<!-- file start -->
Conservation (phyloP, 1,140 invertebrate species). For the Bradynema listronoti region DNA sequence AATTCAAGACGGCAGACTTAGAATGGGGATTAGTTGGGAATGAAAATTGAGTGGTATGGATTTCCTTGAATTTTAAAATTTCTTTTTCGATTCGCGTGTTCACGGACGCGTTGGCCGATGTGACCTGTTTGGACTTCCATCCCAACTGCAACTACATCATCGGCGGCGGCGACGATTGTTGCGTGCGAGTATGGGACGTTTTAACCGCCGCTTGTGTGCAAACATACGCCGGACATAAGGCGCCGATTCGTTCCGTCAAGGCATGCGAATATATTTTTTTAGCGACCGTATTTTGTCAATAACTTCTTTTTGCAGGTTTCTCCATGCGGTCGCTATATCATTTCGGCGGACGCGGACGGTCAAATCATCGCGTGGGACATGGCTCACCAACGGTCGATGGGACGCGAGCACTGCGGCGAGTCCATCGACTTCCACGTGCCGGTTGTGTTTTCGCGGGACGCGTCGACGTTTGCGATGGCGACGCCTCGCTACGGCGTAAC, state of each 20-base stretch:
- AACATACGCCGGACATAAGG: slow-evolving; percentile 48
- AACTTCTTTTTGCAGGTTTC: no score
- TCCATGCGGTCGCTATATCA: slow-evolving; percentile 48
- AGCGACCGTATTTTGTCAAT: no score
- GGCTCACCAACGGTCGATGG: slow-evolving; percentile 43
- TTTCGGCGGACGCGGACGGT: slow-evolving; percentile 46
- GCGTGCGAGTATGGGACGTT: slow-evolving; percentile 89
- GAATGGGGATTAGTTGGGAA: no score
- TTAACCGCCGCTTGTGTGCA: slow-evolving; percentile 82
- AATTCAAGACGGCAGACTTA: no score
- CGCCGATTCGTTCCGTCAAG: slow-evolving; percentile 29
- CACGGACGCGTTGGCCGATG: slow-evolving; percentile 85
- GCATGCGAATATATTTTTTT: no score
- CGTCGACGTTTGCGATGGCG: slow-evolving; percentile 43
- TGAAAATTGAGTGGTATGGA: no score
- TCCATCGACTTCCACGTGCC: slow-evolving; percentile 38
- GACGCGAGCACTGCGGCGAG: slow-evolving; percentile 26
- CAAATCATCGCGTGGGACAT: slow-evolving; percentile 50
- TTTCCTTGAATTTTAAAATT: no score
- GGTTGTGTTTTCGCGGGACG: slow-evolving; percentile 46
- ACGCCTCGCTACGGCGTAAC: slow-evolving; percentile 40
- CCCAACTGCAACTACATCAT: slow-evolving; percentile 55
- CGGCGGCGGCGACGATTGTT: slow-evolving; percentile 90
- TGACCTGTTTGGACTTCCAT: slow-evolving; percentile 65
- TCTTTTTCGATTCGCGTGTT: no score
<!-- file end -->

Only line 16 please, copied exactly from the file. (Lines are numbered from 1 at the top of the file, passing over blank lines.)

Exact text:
- TGAAAATTGAGTGGTATGGA: no score